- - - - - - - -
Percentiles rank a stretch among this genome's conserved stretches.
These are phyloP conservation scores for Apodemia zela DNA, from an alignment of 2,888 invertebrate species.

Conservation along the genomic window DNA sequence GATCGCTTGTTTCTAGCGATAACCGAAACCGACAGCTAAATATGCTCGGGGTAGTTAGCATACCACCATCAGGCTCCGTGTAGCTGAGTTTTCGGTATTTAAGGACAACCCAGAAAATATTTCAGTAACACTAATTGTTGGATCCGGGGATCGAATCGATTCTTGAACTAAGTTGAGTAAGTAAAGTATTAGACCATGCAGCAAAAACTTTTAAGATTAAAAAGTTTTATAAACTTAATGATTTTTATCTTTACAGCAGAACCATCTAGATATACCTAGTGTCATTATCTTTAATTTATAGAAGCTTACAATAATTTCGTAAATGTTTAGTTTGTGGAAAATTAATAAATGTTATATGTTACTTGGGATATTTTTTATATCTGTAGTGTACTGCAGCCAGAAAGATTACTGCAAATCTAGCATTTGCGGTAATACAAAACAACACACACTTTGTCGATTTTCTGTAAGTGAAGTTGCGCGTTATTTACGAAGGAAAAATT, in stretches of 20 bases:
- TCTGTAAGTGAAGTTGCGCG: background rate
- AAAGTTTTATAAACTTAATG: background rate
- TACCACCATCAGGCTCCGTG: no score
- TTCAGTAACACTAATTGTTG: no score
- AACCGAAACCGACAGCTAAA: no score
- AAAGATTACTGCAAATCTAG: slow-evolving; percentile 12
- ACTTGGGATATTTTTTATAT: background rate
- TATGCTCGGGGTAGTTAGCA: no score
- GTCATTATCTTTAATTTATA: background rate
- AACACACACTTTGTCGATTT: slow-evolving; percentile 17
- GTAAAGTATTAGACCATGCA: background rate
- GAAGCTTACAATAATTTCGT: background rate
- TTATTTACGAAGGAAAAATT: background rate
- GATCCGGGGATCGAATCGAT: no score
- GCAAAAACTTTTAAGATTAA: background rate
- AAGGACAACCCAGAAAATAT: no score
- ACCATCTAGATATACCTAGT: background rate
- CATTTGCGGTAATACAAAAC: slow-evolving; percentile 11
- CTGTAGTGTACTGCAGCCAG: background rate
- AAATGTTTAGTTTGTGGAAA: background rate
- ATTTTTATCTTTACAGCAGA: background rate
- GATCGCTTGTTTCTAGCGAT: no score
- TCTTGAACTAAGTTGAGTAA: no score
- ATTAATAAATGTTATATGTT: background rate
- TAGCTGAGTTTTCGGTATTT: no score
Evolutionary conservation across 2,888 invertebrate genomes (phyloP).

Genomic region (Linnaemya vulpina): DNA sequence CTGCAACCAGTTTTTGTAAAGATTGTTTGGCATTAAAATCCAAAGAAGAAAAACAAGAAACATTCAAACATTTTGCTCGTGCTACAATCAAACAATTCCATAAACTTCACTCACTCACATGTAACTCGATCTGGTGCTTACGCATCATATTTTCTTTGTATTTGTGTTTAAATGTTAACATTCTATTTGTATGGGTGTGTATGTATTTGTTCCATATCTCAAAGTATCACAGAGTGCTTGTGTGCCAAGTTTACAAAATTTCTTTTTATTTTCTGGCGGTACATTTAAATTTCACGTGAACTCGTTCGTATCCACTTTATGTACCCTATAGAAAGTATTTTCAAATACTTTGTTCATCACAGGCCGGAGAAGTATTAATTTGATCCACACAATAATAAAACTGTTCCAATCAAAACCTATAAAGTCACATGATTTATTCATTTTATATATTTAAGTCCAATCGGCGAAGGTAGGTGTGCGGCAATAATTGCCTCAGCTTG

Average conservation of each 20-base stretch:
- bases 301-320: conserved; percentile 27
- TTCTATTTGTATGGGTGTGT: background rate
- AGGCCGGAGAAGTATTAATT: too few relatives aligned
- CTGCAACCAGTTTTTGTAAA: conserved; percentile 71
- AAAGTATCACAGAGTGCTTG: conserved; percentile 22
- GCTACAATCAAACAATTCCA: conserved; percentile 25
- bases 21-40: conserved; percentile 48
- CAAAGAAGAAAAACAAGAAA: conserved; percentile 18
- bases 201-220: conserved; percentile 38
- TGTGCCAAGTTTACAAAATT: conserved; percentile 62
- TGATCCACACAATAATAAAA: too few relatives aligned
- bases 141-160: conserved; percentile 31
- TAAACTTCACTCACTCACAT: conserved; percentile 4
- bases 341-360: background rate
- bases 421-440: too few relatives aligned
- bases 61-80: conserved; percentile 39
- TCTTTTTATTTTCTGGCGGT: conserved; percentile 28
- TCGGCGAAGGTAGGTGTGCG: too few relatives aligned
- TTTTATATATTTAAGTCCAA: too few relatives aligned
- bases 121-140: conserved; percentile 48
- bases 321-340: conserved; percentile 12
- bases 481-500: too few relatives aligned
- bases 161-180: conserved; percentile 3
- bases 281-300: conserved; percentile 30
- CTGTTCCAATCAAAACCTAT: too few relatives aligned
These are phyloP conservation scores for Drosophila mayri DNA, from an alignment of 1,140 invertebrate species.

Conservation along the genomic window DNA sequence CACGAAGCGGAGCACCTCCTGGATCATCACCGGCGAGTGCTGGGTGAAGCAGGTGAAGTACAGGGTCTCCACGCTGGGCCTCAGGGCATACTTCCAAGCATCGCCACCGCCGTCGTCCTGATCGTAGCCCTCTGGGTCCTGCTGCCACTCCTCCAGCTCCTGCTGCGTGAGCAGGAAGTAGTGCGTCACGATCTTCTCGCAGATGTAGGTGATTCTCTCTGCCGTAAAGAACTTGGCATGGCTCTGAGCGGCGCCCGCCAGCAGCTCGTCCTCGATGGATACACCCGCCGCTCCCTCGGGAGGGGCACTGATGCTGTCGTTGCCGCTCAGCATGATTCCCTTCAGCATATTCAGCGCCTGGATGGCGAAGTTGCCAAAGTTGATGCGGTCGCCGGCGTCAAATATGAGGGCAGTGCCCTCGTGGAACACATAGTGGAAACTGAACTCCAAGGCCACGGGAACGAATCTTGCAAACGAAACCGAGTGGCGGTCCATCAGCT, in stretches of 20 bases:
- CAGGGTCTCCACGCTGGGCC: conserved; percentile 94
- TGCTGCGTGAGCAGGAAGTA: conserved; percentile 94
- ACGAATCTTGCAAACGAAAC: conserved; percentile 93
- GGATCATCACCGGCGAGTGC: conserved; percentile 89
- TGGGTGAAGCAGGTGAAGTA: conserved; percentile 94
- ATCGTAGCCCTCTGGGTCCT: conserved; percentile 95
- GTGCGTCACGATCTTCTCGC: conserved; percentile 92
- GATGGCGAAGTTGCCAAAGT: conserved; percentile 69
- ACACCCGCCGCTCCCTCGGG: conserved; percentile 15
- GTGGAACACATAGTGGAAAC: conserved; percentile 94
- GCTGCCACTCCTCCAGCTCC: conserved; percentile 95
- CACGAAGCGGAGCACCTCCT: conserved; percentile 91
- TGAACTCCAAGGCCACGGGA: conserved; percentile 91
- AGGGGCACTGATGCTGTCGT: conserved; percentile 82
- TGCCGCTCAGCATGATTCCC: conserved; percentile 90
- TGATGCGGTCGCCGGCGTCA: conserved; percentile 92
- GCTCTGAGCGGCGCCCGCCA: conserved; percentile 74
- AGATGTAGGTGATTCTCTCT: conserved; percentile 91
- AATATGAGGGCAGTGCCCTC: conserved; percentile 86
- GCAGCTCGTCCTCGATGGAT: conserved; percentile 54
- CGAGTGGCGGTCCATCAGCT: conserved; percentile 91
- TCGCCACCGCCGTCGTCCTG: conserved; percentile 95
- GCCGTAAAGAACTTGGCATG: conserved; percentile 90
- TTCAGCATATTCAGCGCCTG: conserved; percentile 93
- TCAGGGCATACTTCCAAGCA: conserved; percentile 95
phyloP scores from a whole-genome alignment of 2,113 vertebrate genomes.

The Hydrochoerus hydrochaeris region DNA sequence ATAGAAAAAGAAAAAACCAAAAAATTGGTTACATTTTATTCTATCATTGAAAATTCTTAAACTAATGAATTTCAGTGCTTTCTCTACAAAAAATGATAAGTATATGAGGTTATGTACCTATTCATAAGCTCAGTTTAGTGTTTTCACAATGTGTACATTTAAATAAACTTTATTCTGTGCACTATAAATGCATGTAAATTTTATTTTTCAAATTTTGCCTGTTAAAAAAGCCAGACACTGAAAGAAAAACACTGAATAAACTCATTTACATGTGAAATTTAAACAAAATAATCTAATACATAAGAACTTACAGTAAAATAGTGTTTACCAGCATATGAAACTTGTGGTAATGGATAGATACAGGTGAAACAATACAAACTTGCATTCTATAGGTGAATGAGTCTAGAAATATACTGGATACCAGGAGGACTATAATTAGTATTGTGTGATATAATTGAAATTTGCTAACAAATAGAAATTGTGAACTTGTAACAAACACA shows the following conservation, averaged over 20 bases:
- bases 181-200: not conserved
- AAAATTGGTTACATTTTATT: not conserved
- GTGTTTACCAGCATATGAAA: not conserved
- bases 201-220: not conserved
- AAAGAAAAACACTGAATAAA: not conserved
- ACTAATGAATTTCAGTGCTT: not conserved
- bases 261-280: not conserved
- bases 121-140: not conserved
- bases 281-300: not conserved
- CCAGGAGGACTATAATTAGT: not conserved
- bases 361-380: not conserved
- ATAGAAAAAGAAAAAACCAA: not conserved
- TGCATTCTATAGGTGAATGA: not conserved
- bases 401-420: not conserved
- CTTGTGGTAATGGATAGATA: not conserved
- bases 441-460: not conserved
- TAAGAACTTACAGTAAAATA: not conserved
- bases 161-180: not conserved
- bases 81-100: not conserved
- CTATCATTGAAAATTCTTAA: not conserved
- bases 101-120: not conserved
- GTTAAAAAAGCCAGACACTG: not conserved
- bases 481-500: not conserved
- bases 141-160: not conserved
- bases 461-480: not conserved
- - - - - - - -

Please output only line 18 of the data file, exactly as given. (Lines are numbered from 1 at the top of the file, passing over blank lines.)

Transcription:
- GCAAAAACTTTTAAGATTAA: background rate